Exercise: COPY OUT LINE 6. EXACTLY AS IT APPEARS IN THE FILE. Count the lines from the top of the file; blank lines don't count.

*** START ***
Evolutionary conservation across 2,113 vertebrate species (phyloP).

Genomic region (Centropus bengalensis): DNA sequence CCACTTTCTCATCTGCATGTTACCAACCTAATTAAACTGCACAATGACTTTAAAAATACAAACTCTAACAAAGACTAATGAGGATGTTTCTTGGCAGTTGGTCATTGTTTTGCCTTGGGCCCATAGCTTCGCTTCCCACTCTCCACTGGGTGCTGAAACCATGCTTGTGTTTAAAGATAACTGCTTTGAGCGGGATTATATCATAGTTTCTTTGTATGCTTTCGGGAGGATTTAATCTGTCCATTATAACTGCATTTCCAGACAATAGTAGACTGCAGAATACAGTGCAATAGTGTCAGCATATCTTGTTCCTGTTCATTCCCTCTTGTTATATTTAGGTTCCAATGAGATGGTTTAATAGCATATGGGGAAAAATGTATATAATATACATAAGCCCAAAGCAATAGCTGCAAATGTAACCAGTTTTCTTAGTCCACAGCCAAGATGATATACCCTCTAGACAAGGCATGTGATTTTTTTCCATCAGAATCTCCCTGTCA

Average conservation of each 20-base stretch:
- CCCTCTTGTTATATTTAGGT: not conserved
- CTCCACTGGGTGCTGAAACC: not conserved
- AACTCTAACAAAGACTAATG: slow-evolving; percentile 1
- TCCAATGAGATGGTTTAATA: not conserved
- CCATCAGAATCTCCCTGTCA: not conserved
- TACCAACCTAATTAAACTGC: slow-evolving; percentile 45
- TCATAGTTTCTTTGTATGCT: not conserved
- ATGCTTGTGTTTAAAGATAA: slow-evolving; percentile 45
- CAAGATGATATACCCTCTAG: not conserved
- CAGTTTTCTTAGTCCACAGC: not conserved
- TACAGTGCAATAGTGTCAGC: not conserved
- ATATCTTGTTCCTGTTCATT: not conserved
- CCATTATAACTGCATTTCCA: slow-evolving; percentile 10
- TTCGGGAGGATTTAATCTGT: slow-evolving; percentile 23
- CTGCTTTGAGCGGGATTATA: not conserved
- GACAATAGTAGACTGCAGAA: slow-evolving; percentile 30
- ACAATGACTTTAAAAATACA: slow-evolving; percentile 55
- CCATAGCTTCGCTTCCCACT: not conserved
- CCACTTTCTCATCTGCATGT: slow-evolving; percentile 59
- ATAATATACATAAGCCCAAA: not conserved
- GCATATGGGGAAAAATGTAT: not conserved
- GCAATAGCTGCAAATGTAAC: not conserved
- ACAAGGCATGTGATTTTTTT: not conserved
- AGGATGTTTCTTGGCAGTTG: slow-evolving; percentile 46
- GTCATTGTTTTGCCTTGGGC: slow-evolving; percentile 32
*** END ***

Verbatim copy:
- AACTCTAACAAAGACTAATG: slow-evolving; percentile 1